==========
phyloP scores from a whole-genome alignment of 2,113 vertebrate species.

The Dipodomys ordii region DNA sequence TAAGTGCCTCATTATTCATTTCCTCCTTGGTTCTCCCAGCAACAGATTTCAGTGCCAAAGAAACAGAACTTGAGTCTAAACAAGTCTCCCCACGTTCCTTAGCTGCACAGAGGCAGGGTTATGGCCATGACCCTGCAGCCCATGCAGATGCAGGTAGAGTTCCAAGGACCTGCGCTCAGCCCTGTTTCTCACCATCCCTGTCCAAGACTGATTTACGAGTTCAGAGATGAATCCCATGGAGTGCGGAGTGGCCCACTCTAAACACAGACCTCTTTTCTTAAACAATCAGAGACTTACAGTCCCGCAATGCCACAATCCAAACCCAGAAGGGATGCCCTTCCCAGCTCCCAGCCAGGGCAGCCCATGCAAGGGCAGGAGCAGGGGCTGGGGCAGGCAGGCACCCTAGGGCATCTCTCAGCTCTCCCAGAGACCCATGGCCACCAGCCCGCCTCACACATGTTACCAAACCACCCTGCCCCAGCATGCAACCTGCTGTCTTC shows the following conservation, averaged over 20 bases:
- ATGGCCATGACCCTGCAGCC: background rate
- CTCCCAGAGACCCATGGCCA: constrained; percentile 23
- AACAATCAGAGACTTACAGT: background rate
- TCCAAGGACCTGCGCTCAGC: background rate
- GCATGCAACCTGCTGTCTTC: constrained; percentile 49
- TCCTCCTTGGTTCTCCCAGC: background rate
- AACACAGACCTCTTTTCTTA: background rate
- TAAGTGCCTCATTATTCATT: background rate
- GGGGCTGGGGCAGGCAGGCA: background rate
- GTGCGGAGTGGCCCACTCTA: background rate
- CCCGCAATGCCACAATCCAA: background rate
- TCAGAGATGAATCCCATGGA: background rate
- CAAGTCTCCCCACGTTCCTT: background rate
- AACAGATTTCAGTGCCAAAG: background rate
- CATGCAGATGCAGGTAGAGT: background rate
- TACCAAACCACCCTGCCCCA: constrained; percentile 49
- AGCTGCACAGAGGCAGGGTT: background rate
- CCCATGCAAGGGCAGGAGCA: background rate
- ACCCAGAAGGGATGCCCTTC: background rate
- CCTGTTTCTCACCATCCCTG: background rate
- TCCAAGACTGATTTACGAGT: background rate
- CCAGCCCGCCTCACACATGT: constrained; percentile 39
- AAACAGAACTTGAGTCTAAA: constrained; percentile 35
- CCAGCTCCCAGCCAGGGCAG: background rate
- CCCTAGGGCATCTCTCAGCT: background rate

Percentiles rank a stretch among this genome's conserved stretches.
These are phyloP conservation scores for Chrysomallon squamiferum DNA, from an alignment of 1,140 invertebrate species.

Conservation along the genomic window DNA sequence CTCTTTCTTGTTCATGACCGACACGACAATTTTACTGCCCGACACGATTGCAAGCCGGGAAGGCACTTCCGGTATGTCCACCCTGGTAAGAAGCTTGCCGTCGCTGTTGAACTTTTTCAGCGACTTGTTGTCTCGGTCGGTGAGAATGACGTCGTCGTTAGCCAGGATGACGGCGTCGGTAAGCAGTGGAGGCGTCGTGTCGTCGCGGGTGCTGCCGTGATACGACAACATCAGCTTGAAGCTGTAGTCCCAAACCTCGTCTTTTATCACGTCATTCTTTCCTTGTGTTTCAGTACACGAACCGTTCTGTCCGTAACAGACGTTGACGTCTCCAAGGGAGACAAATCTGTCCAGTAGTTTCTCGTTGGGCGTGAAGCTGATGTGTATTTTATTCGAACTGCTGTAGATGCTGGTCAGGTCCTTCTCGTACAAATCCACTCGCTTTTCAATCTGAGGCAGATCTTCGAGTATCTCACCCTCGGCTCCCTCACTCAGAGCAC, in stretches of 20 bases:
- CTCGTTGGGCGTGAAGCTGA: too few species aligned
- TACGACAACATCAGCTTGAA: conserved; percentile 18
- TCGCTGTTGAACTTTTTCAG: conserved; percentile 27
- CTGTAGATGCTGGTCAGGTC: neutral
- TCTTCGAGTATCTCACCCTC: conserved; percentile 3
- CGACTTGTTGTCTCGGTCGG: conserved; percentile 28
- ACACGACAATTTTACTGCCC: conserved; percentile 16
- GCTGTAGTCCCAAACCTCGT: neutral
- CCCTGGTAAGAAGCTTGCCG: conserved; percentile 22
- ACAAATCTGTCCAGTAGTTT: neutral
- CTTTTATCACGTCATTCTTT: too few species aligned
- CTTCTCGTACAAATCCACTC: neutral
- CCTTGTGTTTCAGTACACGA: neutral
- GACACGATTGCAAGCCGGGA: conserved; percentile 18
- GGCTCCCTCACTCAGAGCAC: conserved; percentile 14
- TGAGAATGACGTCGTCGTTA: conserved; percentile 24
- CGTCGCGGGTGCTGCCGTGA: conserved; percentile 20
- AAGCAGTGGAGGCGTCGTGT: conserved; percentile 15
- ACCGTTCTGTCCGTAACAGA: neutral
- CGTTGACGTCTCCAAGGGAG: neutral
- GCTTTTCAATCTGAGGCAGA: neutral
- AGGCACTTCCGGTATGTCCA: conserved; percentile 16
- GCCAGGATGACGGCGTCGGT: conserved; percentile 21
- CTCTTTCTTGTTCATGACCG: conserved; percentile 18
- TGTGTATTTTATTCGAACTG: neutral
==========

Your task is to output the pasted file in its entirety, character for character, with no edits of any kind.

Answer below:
phyloP scores from a whole-genome alignment of 2,113 vertebrate species.

The Dipodomys ordii region DNA sequence TAAGTGCCTCATTATTCATTTCCTCCTTGGTTCTCCCAGCAACAGATTTCAGTGCCAAAGAAACAGAACTTGAGTCTAAACAAGTCTCCCCACGTTCCTTAGCTGCACAGAGGCAGGGTTATGGCCATGACCCTGCAGCCCATGCAGATGCAGGTAGAGTTCCAAGGACCTGCGCTCAGCCCTGTTTCTCACCATCCCTGTCCAAGACTGATTTACGAGTTCAGAGATGAATCCCATGGAGTGCGGAGTGGCCCACTCTAAACACAGACCTCTTTTCTTAAACAATCAGAGACTTACAGTCCCGCAATGCCACAATCCAAACCCAGAAGGGATGCCCTTCCCAGCTCCCAGCCAGGGCAGCCCATGCAAGGGCAGGAGCAGGGGCTGGGGCAGGCAGGCACCCTAGGGCATCTCTCAGCTCTCCCAGAGACCCATGGCCACCAGCCCGCCTCACACATGTTACCAAACCACCCTGCCCCAGCATGCAACCTGCTGTCTTC shows the following conservation, averaged over 20 bases:
- ATGGCCATGACCCTGCAGCC: background rate
- CTCCCAGAGACCCATGGCCA: constrained; percentile 23
- AACAATCAGAGACTTACAGT: background rate
- TCCAAGGACCTGCGCTCAGC: background rate
- GCATGCAACCTGCTGTCTTC: constrained; percentile 49
- TCCTCCTTGGTTCTCCCAGC: background rate
- AACACAGACCTCTTTTCTTA: background rate
- TAAGTGCCTCATTATTCATT: background rate
- GGGGCTGGGGCAGGCAGGCA: background rate
- GTGCGGAGTGGCCCACTCTA: background rate
- CCCGCAATGCCACAATCCAA: background rate
- TCAGAGATGAATCCCATGGA: background rate
- CAAGTCTCCCCACGTTCCTT: background rate
- AACAGATTTCAGTGCCAAAG: background rate
- CATGCAGATGCAGGTAGAGT: background rate
- TACCAAACCACCCTGCCCCA: constrained; percentile 49
- AGCTGCACAGAGGCAGGGTT: background rate
- CCCATGCAAGGGCAGGAGCA: background rate
- ACCCAGAAGGGATGCCCTTC: background rate
- CCTGTTTCTCACCATCCCTG: background rate
- TCCAAGACTGATTTACGAGT: background rate
- CCAGCCCGCCTCACACATGT: constrained; percentile 39
- AAACAGAACTTGAGTCTAAA: constrained; percentile 35
- CCAGCTCCCAGCCAGGGCAG: background rate
- CCCTAGGGCATCTCTCAGCT: background rate

Percentiles rank a stretch among this genome's conserved stretches.
These are phyloP conservation scores for Chrysomallon squamiferum DNA, from an alignment of 1,140 invertebrate species.

Conservation along the genomic window DNA sequence CTCTTTCTTGTTCATGACCGACACGACAATTTTACTGCCCGACACGATTGCAAGCCGGGAAGGCACTTCCGGTATGTCCACCCTGGTAAGAAGCTTGCCGTCGCTGTTGAACTTTTTCAGCGACTTGTTGTCTCGGTCGGTGAGAATGACGTCGTCGTTAGCCAGGATGACGGCGTCGGTAAGCAGTGGAGGCGTCGTGTCGTCGCGGGTGCTGCCGTGATACGACAACATCAGCTTGAAGCTGTAGTCCCAAACCTCGTCTTTTATCACGTCATTCTTTCCTTGTGTTTCAGTACACGAACCGTTCTGTCCGTAACAGACGTTGACGTCTCCAAGGGAGACAAATCTGTCCAGTAGTTTCTCGTTGGGCGTGAAGCTGATGTGTATTTTATTCGAACTGCTGTAGATGCTGGTCAGGTCCTTCTCGTACAAATCCACTCGCTTTTCAATCTGAGGCAGATCTTCGAGTATCTCACCCTCGGCTCCCTCACTCAGAGCAC, in stretches of 20 bases:
- CTCGTTGGGCGTGAAGCTGA: too few species aligned
- TACGACAACATCAGCTTGAA: conserved; percentile 18
- TCGCTGTTGAACTTTTTCAG: conserved; percentile 27
- CTGTAGATGCTGGTCAGGTC: neutral
- TCTTCGAGTATCTCACCCTC: conserved; percentile 3
- CGACTTGTTGTCTCGGTCGG: conserved; percentile 28
- ACACGACAATTTTACTGCCC: conserved; percentile 16
- GCTGTAGTCCCAAACCTCGT: neutral
- CCCTGGTAAGAAGCTTGCCG: conserved; percentile 22
- ACAAATCTGTCCAGTAGTTT: neutral
- CTTTTATCACGTCATTCTTT: too few species aligned
- CTTCTCGTACAAATCCACTC: neutral
- CCTTGTGTTTCAGTACACGA: neutral
- GACACGATTGCAAGCCGGGA: conserved; percentile 18
- GGCTCCCTCACTCAGAGCAC: conserved; percentile 14
- TGAGAATGACGTCGTCGTTA: conserved; percentile 24
- CGTCGCGGGTGCTGCCGTGA: conserved; percentile 20
- AAGCAGTGGAGGCGTCGTGT: conserved; percentile 15
- ACCGTTCTGTCCGTAACAGA: neutral
- CGTTGACGTCTCCAAGGGAG: neutral
- GCTTTTCAATCTGAGGCAGA: neutral
- AGGCACTTCCGGTATGTCCA: conserved; percentile 16
- GCCAGGATGACGGCGTCGGT: conserved; percentile 21
- CTCTTTCTTGTTCATGACCG: conserved; percentile 18
- TGTGTATTTTATTCGAACTG: neutral